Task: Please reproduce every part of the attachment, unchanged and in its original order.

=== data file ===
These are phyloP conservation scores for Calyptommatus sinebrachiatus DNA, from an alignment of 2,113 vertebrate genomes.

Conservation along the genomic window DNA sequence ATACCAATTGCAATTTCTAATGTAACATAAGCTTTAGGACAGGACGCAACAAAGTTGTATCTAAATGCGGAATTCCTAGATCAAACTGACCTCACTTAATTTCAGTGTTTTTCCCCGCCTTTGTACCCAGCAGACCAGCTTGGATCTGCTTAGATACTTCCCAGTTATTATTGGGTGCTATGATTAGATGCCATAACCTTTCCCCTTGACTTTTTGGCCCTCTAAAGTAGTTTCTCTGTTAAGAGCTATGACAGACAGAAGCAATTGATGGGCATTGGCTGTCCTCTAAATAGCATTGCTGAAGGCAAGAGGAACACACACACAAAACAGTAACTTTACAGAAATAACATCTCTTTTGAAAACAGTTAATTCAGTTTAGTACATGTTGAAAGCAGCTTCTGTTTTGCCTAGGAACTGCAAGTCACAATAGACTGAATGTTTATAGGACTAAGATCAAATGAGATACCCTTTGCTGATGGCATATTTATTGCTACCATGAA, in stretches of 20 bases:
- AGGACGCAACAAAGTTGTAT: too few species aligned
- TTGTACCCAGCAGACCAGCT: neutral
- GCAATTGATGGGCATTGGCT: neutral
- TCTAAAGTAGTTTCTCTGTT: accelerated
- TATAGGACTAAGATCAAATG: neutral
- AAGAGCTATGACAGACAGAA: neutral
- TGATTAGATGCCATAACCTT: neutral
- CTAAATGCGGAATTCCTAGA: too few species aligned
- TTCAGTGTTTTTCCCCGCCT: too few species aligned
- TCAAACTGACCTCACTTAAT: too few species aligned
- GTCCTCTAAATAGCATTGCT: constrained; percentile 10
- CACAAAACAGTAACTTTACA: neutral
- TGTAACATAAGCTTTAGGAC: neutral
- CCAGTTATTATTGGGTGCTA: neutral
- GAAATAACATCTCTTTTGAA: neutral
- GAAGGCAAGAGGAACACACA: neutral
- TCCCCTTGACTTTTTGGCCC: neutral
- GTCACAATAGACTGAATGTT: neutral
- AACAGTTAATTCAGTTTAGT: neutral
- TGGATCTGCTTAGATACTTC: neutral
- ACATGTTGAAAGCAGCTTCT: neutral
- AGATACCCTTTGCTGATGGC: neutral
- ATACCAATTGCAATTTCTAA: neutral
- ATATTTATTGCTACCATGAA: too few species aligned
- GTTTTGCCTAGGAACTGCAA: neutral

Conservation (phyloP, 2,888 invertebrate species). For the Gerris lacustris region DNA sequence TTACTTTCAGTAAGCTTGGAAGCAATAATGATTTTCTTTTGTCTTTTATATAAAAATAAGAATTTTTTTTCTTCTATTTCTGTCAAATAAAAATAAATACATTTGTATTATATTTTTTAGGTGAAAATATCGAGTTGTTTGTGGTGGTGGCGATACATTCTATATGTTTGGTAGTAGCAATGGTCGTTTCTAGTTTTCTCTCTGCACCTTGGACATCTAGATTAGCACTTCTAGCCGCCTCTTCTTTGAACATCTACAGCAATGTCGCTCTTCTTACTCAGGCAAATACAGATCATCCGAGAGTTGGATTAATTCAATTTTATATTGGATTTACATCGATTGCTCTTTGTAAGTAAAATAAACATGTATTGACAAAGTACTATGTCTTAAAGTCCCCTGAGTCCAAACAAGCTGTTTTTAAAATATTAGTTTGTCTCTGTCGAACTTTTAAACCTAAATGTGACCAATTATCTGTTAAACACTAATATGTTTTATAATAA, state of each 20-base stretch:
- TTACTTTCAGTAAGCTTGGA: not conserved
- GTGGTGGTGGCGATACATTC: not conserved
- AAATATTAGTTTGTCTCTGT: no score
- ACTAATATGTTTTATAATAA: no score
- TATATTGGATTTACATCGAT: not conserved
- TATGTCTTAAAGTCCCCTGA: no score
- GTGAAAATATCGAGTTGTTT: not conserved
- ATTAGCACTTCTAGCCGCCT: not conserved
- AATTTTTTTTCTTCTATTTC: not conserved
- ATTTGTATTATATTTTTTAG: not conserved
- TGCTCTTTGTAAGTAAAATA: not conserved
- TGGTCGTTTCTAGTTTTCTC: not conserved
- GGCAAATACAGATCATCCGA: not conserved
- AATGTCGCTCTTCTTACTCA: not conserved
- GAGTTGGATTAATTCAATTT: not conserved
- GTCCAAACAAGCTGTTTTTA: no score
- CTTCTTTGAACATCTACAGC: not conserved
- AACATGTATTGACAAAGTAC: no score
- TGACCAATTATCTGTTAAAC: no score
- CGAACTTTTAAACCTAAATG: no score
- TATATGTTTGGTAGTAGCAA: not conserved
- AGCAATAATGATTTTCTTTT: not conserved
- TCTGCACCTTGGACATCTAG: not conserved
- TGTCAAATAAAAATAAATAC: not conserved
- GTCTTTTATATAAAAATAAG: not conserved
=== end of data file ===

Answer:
These are phyloP conservation scores for Calyptommatus sinebrachiatus DNA, from an alignment of 2,113 vertebrate genomes.

Conservation along the genomic window DNA sequence ATACCAATTGCAATTTCTAATGTAACATAAGCTTTAGGACAGGACGCAACAAAGTTGTATCTAAATGCGGAATTCCTAGATCAAACTGACCTCACTTAATTTCAGTGTTTTTCCCCGCCTTTGTACCCAGCAGACCAGCTTGGATCTGCTTAGATACTTCCCAGTTATTATTGGGTGCTATGATTAGATGCCATAACCTTTCCCCTTGACTTTTTGGCCCTCTAAAGTAGTTTCTCTGTTAAGAGCTATGACAGACAGAAGCAATTGATGGGCATTGGCTGTCCTCTAAATAGCATTGCTGAAGGCAAGAGGAACACACACACAAAACAGTAACTTTACAGAAATAACATCTCTTTTGAAAACAGTTAATTCAGTTTAGTACATGTTGAAAGCAGCTTCTGTTTTGCCTAGGAACTGCAAGTCACAATAGACTGAATGTTTATAGGACTAAGATCAAATGAGATACCCTTTGCTGATGGCATATTTATTGCTACCATGAA, in stretches of 20 bases:
- AGGACGCAACAAAGTTGTAT: too few species aligned
- TTGTACCCAGCAGACCAGCT: neutral
- GCAATTGATGGGCATTGGCT: neutral
- TCTAAAGTAGTTTCTCTGTT: accelerated
- TATAGGACTAAGATCAAATG: neutral
- AAGAGCTATGACAGACAGAA: neutral
- TGATTAGATGCCATAACCTT: neutral
- CTAAATGCGGAATTCCTAGA: too few species aligned
- TTCAGTGTTTTTCCCCGCCT: too few species aligned
- TCAAACTGACCTCACTTAAT: too few species aligned
- GTCCTCTAAATAGCATTGCT: constrained; percentile 10
- CACAAAACAGTAACTTTACA: neutral
- TGTAACATAAGCTTTAGGAC: neutral
- CCAGTTATTATTGGGTGCTA: neutral
- GAAATAACATCTCTTTTGAA: neutral
- GAAGGCAAGAGGAACACACA: neutral
- TCCCCTTGACTTTTTGGCCC: neutral
- GTCACAATAGACTGAATGTT: neutral
- AACAGTTAATTCAGTTTAGT: neutral
- TGGATCTGCTTAGATACTTC: neutral
- ACATGTTGAAAGCAGCTTCT: neutral
- AGATACCCTTTGCTGATGGC: neutral
- ATACCAATTGCAATTTCTAA: neutral
- ATATTTATTGCTACCATGAA: too few species aligned
- GTTTTGCCTAGGAACTGCAA: neutral

Conservation (phyloP, 2,888 invertebrate species). For the Gerris lacustris region DNA sequence TTACTTTCAGTAAGCTTGGAAGCAATAATGATTTTCTTTTGTCTTTTATATAAAAATAAGAATTTTTTTTCTTCTATTTCTGTCAAATAAAAATAAATACATTTGTATTATATTTTTTAGGTGAAAATATCGAGTTGTTTGTGGTGGTGGCGATACATTCTATATGTTTGGTAGTAGCAATGGTCGTTTCTAGTTTTCTCTCTGCACCTTGGACATCTAGATTAGCACTTCTAGCCGCCTCTTCTTTGAACATCTACAGCAATGTCGCTCTTCTTACTCAGGCAAATACAGATCATCCGAGAGTTGGATTAATTCAATTTTATATTGGATTTACATCGATTGCTCTTTGTAAGTAAAATAAACATGTATTGACAAAGTACTATGTCTTAAAGTCCCCTGAGTCCAAACAAGCTGTTTTTAAAATATTAGTTTGTCTCTGTCGAACTTTTAAACCTAAATGTGACCAATTATCTGTTAAACACTAATATGTTTTATAATAA, state of each 20-base stretch:
- TTACTTTCAGTAAGCTTGGA: not conserved
- GTGGTGGTGGCGATACATTC: not conserved
- AAATATTAGTTTGTCTCTGT: no score
- ACTAATATGTTTTATAATAA: no score
- TATATTGGATTTACATCGAT: not conserved
- TATGTCTTAAAGTCCCCTGA: no score
- GTGAAAATATCGAGTTGTTT: not conserved
- ATTAGCACTTCTAGCCGCCT: not conserved
- AATTTTTTTTCTTCTATTTC: not conserved
- ATTTGTATTATATTTTTTAG: not conserved
- TGCTCTTTGTAAGTAAAATA: not conserved
- TGGTCGTTTCTAGTTTTCTC: not conserved
- GGCAAATACAGATCATCCGA: not conserved
- AATGTCGCTCTTCTTACTCA: not conserved
- GAGTTGGATTAATTCAATTT: not conserved
- GTCCAAACAAGCTGTTTTTA: no score
- CTTCTTTGAACATCTACAGC: not conserved
- AACATGTATTGACAAAGTAC: no score
- TGACCAATTATCTGTTAAAC: no score
- CGAACTTTTAAACCTAAATG: no score
- TATATGTTTGGTAGTAGCAA: not conserved
- AGCAATAATGATTTTCTTTT: not conserved
- TCTGCACCTTGGACATCTAG: not conserved
- TGTCAAATAAAAATAAATAC: not conserved
- GTCTTTTATATAAAAATAAG: not conserved